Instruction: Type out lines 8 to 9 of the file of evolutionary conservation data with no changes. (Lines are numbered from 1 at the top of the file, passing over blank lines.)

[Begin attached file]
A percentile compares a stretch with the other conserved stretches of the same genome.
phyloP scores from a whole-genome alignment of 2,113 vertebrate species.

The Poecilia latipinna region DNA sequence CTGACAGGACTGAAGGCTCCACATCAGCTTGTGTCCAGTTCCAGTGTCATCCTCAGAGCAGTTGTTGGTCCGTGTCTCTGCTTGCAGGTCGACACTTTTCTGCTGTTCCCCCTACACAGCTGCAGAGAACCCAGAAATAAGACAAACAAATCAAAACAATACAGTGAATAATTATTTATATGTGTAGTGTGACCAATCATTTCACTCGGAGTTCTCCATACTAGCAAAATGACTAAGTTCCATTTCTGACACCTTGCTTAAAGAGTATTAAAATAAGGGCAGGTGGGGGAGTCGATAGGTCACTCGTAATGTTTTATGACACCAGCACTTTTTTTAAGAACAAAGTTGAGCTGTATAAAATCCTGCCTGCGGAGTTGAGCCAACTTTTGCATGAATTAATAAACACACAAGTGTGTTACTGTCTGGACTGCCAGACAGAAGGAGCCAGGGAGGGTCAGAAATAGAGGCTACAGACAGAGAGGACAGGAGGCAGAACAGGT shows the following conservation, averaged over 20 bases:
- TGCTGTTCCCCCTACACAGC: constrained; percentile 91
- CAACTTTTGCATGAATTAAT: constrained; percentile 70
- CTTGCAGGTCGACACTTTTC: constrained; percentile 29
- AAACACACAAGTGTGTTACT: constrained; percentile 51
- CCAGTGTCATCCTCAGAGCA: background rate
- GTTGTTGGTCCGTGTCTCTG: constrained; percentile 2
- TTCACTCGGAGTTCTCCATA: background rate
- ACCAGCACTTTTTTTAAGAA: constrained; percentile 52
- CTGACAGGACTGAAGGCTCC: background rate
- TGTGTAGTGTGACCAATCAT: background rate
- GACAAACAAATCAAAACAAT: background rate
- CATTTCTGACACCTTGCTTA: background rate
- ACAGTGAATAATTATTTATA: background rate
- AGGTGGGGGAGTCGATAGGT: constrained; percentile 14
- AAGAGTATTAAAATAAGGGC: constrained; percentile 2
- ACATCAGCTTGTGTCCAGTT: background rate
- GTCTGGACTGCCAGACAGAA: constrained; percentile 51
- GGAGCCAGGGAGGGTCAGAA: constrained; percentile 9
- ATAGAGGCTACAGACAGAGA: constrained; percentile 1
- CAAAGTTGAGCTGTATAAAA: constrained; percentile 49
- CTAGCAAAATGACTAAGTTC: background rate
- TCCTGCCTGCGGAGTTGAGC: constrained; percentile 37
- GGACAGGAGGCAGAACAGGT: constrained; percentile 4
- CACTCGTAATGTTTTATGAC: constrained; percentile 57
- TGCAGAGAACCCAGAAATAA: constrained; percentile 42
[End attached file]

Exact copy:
- CCAGTGTCATCCTCAGAGCA: background rate
- GTTGTTGGTCCGTGTCTCTG: constrained; percentile 2